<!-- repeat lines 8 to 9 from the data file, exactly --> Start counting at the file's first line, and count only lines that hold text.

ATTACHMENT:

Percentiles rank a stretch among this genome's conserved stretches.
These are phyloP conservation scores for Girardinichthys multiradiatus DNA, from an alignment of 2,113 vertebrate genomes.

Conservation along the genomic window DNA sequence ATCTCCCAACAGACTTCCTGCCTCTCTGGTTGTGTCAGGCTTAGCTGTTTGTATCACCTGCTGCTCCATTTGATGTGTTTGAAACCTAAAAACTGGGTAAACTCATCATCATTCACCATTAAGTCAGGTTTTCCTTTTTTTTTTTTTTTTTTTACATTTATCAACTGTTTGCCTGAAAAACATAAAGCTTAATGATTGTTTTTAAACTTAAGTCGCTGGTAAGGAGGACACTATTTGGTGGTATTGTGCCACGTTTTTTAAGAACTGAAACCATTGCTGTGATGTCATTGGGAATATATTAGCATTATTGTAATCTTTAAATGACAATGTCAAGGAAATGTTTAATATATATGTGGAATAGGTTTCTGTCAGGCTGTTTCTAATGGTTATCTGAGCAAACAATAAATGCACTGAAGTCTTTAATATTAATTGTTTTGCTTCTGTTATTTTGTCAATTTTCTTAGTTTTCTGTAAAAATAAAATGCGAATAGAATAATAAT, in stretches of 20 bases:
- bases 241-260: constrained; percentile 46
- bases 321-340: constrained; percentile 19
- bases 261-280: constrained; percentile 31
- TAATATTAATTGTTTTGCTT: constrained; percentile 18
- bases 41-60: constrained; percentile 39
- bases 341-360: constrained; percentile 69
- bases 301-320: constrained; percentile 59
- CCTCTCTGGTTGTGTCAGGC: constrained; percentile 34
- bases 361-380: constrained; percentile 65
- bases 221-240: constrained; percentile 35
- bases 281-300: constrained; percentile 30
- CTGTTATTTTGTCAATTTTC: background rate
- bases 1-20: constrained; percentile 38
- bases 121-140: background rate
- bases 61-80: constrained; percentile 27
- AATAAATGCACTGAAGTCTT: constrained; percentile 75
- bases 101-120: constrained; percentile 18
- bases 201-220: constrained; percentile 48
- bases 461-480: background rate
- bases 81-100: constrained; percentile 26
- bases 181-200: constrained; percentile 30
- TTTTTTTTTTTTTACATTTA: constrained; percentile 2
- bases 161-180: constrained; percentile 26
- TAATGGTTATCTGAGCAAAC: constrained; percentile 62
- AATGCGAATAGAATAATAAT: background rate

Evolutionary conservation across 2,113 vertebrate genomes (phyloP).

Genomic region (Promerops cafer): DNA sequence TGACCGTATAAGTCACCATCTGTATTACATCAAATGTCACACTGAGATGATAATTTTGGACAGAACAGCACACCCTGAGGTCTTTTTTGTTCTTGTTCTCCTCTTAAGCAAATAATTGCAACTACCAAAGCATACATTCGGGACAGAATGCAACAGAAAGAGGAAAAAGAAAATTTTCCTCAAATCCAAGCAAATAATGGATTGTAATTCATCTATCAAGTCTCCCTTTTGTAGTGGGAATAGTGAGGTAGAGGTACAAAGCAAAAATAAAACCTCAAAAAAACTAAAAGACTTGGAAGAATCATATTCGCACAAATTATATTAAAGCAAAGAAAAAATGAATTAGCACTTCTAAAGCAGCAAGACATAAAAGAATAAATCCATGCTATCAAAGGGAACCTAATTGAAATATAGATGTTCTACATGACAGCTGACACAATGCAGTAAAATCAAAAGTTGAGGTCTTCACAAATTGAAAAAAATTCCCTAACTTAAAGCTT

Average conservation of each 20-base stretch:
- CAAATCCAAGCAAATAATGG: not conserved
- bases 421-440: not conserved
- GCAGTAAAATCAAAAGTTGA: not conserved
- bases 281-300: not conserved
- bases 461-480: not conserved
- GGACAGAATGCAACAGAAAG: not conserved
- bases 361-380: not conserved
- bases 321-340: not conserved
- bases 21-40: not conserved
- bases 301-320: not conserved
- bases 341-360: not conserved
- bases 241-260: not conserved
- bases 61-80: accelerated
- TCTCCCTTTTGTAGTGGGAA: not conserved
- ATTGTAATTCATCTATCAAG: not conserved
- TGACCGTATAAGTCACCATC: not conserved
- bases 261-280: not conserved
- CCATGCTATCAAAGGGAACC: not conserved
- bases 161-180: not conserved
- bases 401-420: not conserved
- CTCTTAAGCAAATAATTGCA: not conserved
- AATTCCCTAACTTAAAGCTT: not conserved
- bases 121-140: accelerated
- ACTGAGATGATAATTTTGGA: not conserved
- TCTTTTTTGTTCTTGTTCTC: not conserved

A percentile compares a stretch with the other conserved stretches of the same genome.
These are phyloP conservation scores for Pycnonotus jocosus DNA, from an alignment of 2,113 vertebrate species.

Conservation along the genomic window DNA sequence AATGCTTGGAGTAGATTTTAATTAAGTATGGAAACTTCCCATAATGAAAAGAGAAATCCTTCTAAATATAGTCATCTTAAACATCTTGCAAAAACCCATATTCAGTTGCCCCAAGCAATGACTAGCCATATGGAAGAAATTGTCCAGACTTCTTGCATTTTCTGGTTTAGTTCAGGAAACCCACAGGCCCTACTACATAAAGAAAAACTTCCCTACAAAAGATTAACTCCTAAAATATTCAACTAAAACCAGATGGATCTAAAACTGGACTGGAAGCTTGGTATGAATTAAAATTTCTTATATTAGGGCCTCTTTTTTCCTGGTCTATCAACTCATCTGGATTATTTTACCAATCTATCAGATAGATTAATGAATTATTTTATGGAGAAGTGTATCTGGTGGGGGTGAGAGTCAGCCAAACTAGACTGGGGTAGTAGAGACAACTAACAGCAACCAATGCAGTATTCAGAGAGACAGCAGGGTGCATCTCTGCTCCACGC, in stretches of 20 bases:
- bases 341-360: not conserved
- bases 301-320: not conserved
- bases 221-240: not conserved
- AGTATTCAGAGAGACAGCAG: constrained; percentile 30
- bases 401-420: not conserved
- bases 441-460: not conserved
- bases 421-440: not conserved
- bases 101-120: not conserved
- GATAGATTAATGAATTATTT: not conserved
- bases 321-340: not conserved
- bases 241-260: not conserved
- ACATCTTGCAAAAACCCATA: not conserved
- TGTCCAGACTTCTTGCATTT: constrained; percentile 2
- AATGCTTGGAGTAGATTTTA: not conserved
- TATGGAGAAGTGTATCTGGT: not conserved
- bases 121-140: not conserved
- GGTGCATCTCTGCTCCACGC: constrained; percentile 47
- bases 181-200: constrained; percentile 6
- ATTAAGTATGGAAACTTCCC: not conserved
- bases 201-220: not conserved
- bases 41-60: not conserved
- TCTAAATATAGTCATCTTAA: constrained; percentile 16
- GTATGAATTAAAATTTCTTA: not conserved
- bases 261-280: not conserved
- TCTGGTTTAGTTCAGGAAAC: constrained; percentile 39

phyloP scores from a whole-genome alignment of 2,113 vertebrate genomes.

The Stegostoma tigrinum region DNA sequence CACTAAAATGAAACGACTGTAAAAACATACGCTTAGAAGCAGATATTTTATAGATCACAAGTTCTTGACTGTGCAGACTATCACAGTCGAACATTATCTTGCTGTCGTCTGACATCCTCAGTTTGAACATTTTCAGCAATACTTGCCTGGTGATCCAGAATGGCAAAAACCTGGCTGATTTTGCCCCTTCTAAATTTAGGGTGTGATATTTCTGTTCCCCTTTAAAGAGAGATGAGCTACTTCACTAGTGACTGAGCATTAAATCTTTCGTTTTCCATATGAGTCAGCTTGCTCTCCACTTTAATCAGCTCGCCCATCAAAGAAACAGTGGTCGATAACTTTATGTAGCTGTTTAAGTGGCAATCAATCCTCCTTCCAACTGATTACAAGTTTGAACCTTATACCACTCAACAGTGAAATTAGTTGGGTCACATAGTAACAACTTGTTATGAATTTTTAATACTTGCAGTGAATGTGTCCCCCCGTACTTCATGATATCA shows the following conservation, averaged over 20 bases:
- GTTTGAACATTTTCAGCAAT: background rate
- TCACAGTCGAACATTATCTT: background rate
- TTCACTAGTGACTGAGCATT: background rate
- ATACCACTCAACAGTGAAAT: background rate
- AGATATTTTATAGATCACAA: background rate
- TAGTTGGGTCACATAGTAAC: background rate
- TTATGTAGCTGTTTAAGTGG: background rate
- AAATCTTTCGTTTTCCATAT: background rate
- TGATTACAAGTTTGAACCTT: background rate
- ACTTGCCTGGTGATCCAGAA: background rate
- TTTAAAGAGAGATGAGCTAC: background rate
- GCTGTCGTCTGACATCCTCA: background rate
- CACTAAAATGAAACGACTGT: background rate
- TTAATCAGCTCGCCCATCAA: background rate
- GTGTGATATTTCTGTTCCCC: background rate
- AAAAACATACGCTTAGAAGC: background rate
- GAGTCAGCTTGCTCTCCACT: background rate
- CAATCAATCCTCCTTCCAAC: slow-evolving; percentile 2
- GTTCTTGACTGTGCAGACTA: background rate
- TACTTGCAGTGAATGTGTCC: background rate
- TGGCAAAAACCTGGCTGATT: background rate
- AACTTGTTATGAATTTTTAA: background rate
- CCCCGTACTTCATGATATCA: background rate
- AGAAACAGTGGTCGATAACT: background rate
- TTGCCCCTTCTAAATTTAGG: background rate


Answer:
- bases 41-60: constrained; percentile 39
- bases 341-360: constrained; percentile 69